Talented Kiwi jockey Alysha Collett, the young rider whose career looked to be finally back on track after the horrific fall in October 2018 that kept her out of action for nine months, is putting a brave face on another setback that has hit her up-and-down career.
The 26-year-old, who needed complicated spinal surgery after the incident at Kranji in Singapore, has become the latest Singapore-based rider to be forced to take a hiatus from the jurisdiction, with racing there currently on hold because of coronavirus.
Collett, who was the seventh highest-ranked female jockey in the world less than three years ago, before her first stint in Singapore (where races don't count towards the TRC Global Rankings), was due fly to Sydney on Sunday as she looks to ride there for the time being to derive some sort of income, although she hasn’t given up on a return to Singapore once racing is back up and running.
Initially one of the nations that contained the virus better than most, Singapore has seen cases soar beyond 12,000 in recent days, with the majority of cases being foreign workers living in confined dormitory accommodation.
“On Tuesday, when we hit the two-week mark for the month lockdown, the Singapore Government extended it for another month because the cases on average were about 1,000 a day, but we’ve only had about 20 cases of community transmission a day,” Collett said. “I think they’re containing it well enough, but the whole country is in lockdown for at least another six weeks.”
With not a lot of room for spelling horses in Singapore, light training continues at Kranji, but the services of jockeys have not been required. “Because of animal welfare issues, horses are still getting out of their boxes and going for walks, swimming and slow work,” Collett said.
“Every trainer is allowed a percentage of their workforce to keep the horses happy and doing something. I haven’t ridden a horse in three weeks since the last race meeting. Jockeys are in lockdown along with the rest of the country and are deemed non-essential workers.”
Racing in Singapore has been suspended until June 1, but, with horses unable to undertake fast work or trial, that resumption date could come under further pressure depending on the containment of the virus.
Collett, a member of one of New Zealand's most famous racing families, will follow in the footsteps of riders Michael Rodd, Patrick Moloney and Daniel Moor as she heads to Australia while Singapore racing is on hold. “We are blessed that we are able to go over to other countries and ride,” Collett said. “A couple of us were granted leave that has been approved by the Turf Club. We just leave until Singapore racing is back up and running again.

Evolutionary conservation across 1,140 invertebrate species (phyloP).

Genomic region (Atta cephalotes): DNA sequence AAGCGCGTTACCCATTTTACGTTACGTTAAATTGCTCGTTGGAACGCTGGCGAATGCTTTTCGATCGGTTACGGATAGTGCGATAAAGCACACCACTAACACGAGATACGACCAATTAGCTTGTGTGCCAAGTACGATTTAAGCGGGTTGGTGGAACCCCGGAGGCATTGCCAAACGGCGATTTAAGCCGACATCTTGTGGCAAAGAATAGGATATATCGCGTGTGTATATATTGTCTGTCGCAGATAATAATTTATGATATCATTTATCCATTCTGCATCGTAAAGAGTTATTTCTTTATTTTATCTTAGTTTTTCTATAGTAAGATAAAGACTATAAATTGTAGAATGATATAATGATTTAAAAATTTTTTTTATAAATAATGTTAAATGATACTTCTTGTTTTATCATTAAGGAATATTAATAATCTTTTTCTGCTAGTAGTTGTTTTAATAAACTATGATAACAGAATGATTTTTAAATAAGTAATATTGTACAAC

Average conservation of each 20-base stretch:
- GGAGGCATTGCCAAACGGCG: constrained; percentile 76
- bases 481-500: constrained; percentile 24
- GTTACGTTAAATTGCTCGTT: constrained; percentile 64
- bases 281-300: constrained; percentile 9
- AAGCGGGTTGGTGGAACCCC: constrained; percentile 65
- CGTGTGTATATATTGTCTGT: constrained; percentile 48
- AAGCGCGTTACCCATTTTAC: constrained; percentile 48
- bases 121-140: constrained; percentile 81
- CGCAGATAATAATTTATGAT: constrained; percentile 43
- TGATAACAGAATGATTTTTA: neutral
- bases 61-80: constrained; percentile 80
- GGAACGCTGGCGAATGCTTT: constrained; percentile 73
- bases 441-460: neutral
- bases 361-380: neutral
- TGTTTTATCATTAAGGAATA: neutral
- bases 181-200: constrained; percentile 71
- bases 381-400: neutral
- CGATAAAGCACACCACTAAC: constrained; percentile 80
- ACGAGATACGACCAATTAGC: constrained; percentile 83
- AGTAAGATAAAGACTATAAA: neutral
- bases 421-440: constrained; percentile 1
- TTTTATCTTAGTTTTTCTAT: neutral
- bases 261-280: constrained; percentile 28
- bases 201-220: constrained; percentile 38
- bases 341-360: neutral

“I am not too sure what the South African jockeys are doing. They find out in a few weeks if South Africa is racing again, but the likelihood of them going is high as well, just to keep an income.
“Otherwise we are potentially three months stranded without work and we don’t get the government assistance, which I completely understand. They’ve got to look after their own people.”
Enjoying a good season
Collett has been buoyed by the positivity of a number of the Singapore-based trainers, while the Singapore Turf Club has pushed back some of its feature races. “Every trainer that I have spoken with has actually been really positive,” she said. “People like Donna Logan and Riccardo le Grange have taken a positive approach and they are ready to go when they get the go-ahead.
“The Turf Club made an announcement yesterday that the Lion City Cup and Kranji Mile will be run at a later date now, so that is encouraging for us.”
Collett was enjoying a good season in Singapore before racing ceased earlier this month, sitting ninth on the premiership. “I was getting good support and I was really looking forward to the big races coming up,” she said. “I had some nice mounts in those races, but you can’t do much about that. Things were tracking along well.”
The 26-year-old is looking forward to returning to Sydney, a jurisdiction she has ridden in previously and where her jockey brother Jason plies his trade, alongside his partner, trainer Clare Cunningham.
“I still have to do the two weeks in isolation when I arrive in Sydney and Racing NSW have requested that I do extra isolation plus have a couple of tests to say that I am negative to Covid-19. I am definitely okay with that. The isolation will be boring but it is just nice to be in the process to potentially be back riding again.”
With Jason Collett restricted to solely riding in the metropolitan area, there could be an opportunity for his younger sister to ride horses for Cunningham that race in a region outside of the city. “I haven’t discussed yet with a manager as to where I would be going yet, I am just waiting for a license to come through and then I will go from there,” Collett said.
The G1-winning rider has kept in touch with parents Richard and Judy, who train at Pukekohe in New Zealand, and are soon to be back training once restrictions at home come off on Tuesday.
“They’re lucky they’ve got the farm and some animals. My sister Tash and brother in-law Andrew [Calder, jockey] have been there with the kids, so it sounds pretty full-on. They said they have been a bit bored in lockdown and a trip to the supermarket is quite exciting.”
Collett enjoyed a stint working with New Zealand racing broadcaster Trackside when she was home recovering from her injuries last year, but she said opportunities on that front had been limited, other than helping her partner, race caller Luke Marlow.
“While I was suspended, I had one night that I did on TV, doing some selections from the ring, but that was just a one off as Luke was short of a person,” Collett said. “There hasn’t been many opportunities in the media for me up here, but it was a good experience back in New Zealand and it was something I enjoyed